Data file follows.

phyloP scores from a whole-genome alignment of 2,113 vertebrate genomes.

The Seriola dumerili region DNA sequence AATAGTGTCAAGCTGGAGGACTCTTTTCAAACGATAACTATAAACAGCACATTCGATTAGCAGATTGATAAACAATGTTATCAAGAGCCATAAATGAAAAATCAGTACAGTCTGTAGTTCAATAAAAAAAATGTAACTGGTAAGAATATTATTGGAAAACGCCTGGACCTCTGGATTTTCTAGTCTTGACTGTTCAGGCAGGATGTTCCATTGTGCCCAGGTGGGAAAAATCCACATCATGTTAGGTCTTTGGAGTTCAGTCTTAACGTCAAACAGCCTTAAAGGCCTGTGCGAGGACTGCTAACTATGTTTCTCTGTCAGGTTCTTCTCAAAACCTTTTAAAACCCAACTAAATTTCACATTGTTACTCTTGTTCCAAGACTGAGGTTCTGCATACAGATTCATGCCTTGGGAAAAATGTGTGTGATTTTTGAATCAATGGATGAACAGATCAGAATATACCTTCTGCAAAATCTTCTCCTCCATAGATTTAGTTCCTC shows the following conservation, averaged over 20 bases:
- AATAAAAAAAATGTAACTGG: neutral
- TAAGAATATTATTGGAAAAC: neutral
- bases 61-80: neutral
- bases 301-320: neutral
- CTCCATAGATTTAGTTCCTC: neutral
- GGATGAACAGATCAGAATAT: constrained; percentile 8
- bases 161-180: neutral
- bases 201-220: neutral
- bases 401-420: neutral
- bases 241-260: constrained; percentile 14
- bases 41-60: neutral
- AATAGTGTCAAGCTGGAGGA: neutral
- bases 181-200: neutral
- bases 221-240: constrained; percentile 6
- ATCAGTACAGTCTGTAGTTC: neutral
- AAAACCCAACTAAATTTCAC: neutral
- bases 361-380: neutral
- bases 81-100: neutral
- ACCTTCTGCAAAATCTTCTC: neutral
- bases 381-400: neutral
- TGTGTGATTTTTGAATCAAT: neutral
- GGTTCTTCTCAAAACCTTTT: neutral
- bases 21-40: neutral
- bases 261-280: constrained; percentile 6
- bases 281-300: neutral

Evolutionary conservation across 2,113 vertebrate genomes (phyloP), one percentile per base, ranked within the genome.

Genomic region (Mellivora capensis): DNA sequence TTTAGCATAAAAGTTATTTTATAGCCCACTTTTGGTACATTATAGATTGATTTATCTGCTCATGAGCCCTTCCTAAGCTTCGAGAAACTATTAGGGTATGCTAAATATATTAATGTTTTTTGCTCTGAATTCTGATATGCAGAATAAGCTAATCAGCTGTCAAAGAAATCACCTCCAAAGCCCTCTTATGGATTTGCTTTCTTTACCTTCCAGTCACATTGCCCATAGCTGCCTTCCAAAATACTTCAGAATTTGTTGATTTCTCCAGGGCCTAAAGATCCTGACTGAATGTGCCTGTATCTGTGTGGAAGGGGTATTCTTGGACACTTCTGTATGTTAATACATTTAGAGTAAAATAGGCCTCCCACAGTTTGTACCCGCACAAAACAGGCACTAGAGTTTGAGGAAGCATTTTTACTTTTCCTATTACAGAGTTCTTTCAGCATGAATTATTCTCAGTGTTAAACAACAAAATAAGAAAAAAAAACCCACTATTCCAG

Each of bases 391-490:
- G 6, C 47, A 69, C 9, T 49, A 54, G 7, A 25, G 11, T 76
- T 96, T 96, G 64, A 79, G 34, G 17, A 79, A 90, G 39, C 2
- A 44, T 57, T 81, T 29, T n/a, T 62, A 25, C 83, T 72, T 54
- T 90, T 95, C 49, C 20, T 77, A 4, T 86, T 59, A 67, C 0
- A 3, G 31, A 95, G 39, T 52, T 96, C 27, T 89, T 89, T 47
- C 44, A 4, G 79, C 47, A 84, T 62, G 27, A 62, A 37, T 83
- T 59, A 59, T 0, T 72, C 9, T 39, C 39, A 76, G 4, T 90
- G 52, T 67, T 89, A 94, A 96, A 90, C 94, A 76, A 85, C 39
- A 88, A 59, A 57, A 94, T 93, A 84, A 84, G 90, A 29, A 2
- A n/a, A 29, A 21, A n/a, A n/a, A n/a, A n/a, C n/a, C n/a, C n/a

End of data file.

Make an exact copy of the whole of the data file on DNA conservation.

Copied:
phyloP scores from a whole-genome alignment of 2,113 vertebrate genomes.

The Seriola dumerili region DNA sequence AATAGTGTCAAGCTGGAGGACTCTTTTCAAACGATAACTATAAACAGCACATTCGATTAGCAGATTGATAAACAATGTTATCAAGAGCCATAAATGAAAAATCAGTACAGTCTGTAGTTCAATAAAAAAAATGTAACTGGTAAGAATATTATTGGAAAACGCCTGGACCTCTGGATTTTCTAGTCTTGACTGTTCAGGCAGGATGTTCCATTGTGCCCAGGTGGGAAAAATCCACATCATGTTAGGTCTTTGGAGTTCAGTCTTAACGTCAAACAGCCTTAAAGGCCTGTGCGAGGACTGCTAACTATGTTTCTCTGTCAGGTTCTTCTCAAAACCTTTTAAAACCCAACTAAATTTCACATTGTTACTCTTGTTCCAAGACTGAGGTTCTGCATACAGATTCATGCCTTGGGAAAAATGTGTGTGATTTTTGAATCAATGGATGAACAGATCAGAATATACCTTCTGCAAAATCTTCTCCTCCATAGATTTAGTTCCTC shows the following conservation, averaged over 20 bases:
- AATAAAAAAAATGTAACTGG: neutral
- TAAGAATATTATTGGAAAAC: neutral
- bases 61-80: neutral
- bases 301-320: neutral
- CTCCATAGATTTAGTTCCTC: neutral
- GGATGAACAGATCAGAATAT: constrained; percentile 8
- bases 161-180: neutral
- bases 201-220: neutral
- bases 401-420: neutral
- bases 241-260: constrained; percentile 14
- bases 41-60: neutral
- AATAGTGTCAAGCTGGAGGA: neutral
- bases 181-200: neutral
- bases 221-240: constrained; percentile 6
- ATCAGTACAGTCTGTAGTTC: neutral
- AAAACCCAACTAAATTTCAC: neutral
- bases 361-380: neutral
- bases 81-100: neutral
- ACCTTCTGCAAAATCTTCTC: neutral
- bases 381-400: neutral
- TGTGTGATTTTTGAATCAAT: neutral
- GGTTCTTCTCAAAACCTTTT: neutral
- bases 21-40: neutral
- bases 261-280: constrained; percentile 6
- bases 281-300: neutral

Evolutionary conservation across 2,113 vertebrate genomes (phyloP), one percentile per base, ranked within the genome.

Genomic region (Mellivora capensis): DNA sequence TTTAGCATAAAAGTTATTTTATAGCCCACTTTTGGTACATTATAGATTGATTTATCTGCTCATGAGCCCTTCCTAAGCTTCGAGAAACTATTAGGGTATGCTAAATATATTAATGTTTTTTGCTCTGAATTCTGATATGCAGAATAAGCTAATCAGCTGTCAAAGAAATCACCTCCAAAGCCCTCTTATGGATTTGCTTTCTTTACCTTCCAGTCACATTGCCCATAGCTGCCTTCCAAAATACTTCAGAATTTGTTGATTTCTCCAGGGCCTAAAGATCCTGACTGAATGTGCCTGTATCTGTGTGGAAGGGGTATTCTTGGACACTTCTGTATGTTAATACATTTAGAGTAAAATAGGCCTCCCACAGTTTGTACCCGCACAAAACAGGCACTAGAGTTTGAGGAAGCATTTTTACTTTTCCTATTACAGAGTTCTTTCAGCATGAATTATTCTCAGTGTTAAACAACAAAATAAGAAAAAAAAACCCACTATTCCAG

Each of bases 391-490:
- G 6, C 47, A 69, C 9, T 49, A 54, G 7, A 25, G 11, T 76
- T 96, T 96, G 64, A 79, G 34, G 17, A 79, A 90, G 39, C 2
- A 44, T 57, T 81, T 29, T n/a, T 62, A 25, C 83, T 72, T 54
- T 90, T 95, C 49, C 20, T 77, A 4, T 86, T 59, A 67, C 0
- A 3, G 31, A 95, G 39, T 52, T 96, C 27, T 89, T 89, T 47
- C 44, A 4, G 79, C 47, A 84, T 62, G 27, A 62, A 37, T 83
- T 59, A 59, T 0, T 72, C 9, T 39, C 39, A 76, G 4, T 90
- G 52, T 67, T 89, A 94, A 96, A 90, C 94, A 76, A 85, C 39
- A 88, A 59, A 57, A 94, T 93, A 84, A 84, G 90, A 29, A 2
- A n/a, A 29, A 21, A n/a, A n/a, A n/a, A n/a, C n/a, C n/a, C n/a